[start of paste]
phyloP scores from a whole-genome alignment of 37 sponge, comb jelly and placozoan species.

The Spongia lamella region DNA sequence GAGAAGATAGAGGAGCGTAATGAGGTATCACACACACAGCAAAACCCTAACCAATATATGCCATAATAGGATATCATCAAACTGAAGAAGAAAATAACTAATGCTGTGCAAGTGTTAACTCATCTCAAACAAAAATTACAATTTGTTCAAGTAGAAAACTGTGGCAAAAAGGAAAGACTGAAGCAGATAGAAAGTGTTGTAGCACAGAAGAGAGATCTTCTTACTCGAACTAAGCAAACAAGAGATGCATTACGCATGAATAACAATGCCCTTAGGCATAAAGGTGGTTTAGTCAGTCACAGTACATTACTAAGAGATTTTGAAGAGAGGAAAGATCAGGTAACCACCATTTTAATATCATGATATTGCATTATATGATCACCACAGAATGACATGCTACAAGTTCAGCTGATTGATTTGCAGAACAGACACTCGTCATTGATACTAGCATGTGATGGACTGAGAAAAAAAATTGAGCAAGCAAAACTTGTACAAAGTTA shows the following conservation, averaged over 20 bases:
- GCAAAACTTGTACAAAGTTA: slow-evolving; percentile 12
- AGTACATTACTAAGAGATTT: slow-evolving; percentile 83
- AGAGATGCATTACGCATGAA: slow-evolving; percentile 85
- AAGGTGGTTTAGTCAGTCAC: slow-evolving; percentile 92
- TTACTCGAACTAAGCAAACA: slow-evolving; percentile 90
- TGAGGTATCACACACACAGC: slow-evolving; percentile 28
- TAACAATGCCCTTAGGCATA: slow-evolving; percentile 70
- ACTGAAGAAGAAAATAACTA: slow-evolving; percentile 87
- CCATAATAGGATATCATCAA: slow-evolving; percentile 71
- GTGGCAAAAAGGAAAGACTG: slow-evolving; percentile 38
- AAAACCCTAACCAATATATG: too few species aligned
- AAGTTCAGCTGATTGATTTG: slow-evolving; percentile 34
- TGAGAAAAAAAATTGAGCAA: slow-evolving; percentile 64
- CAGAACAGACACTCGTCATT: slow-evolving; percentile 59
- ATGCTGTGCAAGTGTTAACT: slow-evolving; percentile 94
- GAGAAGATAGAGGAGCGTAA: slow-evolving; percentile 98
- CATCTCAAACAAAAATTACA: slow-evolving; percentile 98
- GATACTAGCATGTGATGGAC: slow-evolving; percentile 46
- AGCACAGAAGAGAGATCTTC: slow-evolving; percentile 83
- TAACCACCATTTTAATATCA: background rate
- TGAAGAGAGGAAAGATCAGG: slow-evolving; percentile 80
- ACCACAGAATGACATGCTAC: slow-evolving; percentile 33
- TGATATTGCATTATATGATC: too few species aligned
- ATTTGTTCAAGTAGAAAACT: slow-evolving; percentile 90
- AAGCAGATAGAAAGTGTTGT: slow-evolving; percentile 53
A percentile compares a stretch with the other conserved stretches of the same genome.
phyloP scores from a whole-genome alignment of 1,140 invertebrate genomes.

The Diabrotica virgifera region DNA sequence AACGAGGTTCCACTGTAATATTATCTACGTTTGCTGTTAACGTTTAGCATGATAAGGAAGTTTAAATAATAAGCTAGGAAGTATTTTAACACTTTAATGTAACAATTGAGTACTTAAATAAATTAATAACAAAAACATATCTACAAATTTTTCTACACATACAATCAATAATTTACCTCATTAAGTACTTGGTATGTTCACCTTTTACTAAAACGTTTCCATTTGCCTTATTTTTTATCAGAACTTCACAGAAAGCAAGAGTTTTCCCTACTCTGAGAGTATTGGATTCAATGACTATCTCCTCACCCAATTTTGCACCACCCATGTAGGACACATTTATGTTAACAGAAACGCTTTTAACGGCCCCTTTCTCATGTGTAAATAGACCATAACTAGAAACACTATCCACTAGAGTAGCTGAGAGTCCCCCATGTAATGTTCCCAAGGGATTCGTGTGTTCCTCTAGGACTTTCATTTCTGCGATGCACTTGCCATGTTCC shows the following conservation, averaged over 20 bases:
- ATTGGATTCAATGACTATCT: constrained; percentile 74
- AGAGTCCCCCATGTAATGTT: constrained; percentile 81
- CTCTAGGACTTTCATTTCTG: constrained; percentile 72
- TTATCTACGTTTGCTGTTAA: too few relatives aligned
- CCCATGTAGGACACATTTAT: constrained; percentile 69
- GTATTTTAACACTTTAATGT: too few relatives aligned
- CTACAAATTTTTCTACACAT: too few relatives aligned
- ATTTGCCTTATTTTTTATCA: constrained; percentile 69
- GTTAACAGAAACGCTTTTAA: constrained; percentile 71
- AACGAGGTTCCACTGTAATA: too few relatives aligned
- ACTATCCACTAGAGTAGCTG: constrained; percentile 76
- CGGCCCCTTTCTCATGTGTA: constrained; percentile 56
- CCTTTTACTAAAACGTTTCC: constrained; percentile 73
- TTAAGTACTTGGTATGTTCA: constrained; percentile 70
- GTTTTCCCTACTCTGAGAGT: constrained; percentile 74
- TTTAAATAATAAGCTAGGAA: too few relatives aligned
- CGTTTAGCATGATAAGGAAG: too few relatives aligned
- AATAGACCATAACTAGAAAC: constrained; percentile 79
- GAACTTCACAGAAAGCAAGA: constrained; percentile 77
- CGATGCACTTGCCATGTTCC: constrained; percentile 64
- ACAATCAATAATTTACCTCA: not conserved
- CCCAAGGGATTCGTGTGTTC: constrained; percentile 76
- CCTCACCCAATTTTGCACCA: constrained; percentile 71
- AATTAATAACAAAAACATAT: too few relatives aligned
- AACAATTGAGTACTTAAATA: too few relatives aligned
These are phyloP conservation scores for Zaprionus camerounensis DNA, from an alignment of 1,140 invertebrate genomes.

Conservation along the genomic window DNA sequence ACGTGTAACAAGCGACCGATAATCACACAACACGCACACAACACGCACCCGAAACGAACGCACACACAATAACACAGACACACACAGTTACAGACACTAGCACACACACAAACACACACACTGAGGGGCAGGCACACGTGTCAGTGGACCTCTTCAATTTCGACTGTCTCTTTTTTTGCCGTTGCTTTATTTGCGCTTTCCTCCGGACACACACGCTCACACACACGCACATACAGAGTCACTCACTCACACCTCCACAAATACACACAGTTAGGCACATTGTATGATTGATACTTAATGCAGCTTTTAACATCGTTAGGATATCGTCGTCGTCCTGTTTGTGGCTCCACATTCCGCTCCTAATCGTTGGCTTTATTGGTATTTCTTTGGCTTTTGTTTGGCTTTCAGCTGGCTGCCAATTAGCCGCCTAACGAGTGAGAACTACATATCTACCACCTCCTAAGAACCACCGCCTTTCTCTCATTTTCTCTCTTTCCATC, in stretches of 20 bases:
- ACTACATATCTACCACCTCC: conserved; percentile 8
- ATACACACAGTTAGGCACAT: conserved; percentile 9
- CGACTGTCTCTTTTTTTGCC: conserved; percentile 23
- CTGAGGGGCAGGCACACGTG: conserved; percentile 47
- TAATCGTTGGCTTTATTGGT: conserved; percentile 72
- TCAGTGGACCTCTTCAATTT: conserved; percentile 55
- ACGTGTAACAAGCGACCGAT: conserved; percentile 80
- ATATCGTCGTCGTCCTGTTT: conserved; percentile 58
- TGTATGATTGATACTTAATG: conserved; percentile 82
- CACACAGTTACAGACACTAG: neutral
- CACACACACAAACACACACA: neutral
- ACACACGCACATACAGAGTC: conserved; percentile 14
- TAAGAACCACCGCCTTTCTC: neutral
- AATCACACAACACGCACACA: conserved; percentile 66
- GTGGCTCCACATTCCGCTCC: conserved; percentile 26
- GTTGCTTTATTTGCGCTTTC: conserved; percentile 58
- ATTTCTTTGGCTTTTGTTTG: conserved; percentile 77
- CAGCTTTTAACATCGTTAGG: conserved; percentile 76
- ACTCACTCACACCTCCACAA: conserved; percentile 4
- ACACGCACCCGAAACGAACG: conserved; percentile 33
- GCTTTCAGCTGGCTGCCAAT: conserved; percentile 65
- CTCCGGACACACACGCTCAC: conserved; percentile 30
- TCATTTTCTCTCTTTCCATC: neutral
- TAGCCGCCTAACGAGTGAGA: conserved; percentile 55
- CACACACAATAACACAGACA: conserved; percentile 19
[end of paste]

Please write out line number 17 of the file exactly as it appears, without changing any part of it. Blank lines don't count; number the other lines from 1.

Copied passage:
- ATGCTGTGCAAGTGTTAACT: slow-evolving; percentile 94